Terminal.png fnancy:
oarsub -I -t deploy -l {"host in ('grimoire-1.nancy.grid5000.fr', 'grimoire-2.nancy.grid5000.fr')"}/host=2,walltime=3

You must respect this order : reserve the disks first, then reserve the nodes. Otherwise the disks you reserved will not be available on your nodes.

Show and use my reserved disks

Gantt diagrams with disk reservations

Reservations of both nodes (processors) and disks are displayed on the following Gantt diagrams:





Getting information about disk reservations from OAR and G5K APIs

  • The OAR API shows the properties of each resource of a job. You can retrieve the properties of your reserved disks, such as disk or diskpath:
Terminal.png fnancy:
curl https://api.grid5000.fr/stable/sites/site/internal/oarapi/jobs/job_id/resources.json (or resources.yaml)
  • The Grid'5000 API also provide some details about disk reservations under the "disks" key of the status and jobs APIs:
Terminal.png fnancy:
curl https://api.grid5000.fr/stable/sites/site/status | json_pp
Terminal.png fnancy:
curl https://api.grid5000.fr/stable/sites/site/jobs/job_id | json_pp

Show disks once connected on the machines

Once connected to a node in a deploy job with one or more disks reserved locally on the node, several tools can be used to manage the disk(s):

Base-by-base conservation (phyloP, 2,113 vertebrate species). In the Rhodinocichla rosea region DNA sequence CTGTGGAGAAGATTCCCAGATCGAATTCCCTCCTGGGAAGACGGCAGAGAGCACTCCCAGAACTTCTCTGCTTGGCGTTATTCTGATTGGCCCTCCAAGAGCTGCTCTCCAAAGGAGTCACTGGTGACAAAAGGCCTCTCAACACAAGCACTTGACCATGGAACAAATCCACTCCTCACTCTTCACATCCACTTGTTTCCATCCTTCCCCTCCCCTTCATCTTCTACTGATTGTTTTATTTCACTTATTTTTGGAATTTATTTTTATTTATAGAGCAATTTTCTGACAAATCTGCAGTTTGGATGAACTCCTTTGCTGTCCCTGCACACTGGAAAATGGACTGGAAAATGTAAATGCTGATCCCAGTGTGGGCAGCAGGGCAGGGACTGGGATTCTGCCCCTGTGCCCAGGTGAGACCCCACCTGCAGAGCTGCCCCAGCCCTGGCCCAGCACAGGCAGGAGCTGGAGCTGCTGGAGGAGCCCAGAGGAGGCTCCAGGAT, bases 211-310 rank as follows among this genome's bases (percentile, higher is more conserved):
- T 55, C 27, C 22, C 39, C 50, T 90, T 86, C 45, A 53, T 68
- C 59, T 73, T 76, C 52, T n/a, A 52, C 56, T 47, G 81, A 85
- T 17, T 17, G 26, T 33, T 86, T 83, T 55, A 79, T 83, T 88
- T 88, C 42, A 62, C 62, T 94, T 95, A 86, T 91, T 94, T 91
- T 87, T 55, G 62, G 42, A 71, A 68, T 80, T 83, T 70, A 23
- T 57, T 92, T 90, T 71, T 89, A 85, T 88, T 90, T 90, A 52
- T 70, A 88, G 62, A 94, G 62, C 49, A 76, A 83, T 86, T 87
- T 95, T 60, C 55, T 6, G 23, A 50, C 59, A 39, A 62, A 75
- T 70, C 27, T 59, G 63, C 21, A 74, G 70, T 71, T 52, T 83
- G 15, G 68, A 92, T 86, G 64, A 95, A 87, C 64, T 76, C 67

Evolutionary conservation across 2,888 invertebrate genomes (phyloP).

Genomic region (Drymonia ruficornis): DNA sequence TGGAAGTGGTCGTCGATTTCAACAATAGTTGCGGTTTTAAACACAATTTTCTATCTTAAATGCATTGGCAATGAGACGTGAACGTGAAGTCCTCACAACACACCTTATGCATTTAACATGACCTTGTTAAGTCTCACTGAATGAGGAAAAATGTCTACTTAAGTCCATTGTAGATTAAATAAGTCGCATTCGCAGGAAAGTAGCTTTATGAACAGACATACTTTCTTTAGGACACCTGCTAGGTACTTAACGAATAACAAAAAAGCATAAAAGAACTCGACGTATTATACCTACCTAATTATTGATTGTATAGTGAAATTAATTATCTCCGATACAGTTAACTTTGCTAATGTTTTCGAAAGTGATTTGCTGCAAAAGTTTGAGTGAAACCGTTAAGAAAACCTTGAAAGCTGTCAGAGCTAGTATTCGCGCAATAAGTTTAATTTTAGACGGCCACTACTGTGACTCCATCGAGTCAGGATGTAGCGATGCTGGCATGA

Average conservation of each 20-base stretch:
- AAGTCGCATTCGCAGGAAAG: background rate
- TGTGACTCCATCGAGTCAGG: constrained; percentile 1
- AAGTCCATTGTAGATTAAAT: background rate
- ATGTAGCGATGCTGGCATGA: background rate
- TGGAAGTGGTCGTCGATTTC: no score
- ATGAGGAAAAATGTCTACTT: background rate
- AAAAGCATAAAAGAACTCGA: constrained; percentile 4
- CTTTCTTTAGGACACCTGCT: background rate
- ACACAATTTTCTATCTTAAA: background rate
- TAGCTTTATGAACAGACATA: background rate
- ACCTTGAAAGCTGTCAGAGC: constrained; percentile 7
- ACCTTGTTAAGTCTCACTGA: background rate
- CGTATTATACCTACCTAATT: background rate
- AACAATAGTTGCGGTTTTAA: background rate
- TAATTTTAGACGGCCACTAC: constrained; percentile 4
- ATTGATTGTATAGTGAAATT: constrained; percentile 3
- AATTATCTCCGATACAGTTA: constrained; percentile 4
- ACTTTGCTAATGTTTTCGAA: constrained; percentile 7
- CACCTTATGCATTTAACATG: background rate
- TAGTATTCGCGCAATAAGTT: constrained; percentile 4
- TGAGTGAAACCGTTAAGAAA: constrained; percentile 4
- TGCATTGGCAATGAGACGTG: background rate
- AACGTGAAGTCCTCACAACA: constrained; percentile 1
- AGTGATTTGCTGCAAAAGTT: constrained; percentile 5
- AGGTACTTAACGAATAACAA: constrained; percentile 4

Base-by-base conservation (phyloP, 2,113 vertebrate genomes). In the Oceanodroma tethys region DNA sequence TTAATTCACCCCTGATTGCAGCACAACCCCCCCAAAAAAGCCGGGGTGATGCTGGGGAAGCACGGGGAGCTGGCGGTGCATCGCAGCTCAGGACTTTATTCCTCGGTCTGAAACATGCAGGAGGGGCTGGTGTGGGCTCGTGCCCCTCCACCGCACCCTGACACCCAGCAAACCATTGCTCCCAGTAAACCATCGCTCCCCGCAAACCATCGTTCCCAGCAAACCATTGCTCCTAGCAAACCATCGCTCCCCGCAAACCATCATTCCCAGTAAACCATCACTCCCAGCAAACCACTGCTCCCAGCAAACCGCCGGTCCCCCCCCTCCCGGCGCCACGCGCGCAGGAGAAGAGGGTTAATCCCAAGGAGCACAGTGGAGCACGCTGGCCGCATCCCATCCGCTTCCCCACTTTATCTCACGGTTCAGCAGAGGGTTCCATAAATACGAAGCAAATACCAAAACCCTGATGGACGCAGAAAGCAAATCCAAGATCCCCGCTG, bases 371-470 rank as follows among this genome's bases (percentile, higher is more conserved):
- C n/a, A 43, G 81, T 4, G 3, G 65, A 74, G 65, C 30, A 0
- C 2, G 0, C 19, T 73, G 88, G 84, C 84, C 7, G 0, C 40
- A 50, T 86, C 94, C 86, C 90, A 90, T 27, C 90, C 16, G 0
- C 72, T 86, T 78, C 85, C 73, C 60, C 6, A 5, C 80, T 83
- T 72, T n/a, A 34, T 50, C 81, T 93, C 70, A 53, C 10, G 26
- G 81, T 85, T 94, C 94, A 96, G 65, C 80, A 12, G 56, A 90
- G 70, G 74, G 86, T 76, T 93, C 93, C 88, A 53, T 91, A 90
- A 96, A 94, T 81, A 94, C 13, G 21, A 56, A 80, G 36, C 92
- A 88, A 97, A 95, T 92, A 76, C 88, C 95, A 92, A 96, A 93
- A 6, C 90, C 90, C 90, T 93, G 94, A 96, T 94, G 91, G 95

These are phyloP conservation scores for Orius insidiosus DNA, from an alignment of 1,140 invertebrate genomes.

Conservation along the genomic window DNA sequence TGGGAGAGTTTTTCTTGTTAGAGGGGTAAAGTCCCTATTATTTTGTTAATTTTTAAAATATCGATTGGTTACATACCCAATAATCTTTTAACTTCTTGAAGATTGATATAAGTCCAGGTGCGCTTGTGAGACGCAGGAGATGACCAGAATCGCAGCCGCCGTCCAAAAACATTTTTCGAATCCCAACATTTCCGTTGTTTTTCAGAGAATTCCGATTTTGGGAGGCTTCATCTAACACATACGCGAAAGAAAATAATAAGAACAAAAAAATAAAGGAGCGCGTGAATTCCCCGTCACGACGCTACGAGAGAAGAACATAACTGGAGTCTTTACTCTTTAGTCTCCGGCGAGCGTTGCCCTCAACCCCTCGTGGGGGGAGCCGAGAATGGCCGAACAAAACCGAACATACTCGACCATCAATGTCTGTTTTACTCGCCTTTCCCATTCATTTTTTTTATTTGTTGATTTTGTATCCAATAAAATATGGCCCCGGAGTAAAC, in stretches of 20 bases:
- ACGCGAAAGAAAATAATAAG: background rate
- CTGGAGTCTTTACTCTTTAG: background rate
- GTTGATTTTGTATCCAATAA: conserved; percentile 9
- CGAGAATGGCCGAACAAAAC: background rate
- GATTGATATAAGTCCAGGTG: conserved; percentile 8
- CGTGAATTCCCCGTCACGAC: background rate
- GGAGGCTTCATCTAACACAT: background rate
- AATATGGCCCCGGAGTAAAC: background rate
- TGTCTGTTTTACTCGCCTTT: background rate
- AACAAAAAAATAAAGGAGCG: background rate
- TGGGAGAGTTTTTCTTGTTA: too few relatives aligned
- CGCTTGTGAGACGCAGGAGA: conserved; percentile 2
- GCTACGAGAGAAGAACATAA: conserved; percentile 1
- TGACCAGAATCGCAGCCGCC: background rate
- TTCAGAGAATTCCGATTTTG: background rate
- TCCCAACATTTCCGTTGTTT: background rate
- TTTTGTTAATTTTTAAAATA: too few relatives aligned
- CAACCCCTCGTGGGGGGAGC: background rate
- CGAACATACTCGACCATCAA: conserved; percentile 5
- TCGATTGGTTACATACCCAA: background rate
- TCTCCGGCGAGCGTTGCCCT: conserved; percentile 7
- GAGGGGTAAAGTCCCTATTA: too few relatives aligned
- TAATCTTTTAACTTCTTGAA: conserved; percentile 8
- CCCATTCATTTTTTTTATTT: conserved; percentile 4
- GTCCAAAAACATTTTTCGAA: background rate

• lsblk will show you the block devices of your disks: sdb, sdc, ... (be careful: sda is the system disk);
  • Commands like fdisk or parted can be used to partition the disk, if needed;
  • mkfs can be used to format the disk.

Mind that the platform provides access to the block devices, but does not manage partitioning nor formatting.

Security issues

The mechanism used to enable/disable disks is designed to avoid mistakes from other users. However, a malicious user could take control of the RAID card, enable any disk, and access or erase your data. Please mind securing your data:

  • Keep a copy (backup) in a safe place if relevant for your data ;
  • If your data is sensitive, mind using cryptographic mechanisms to secure it.

Also, the data on reserved disks is not automatically erased at the end of your job. If you don't want the next user to access it, you have to erase it yourself.

Finally, no backup of data stored on the reserved disks is made.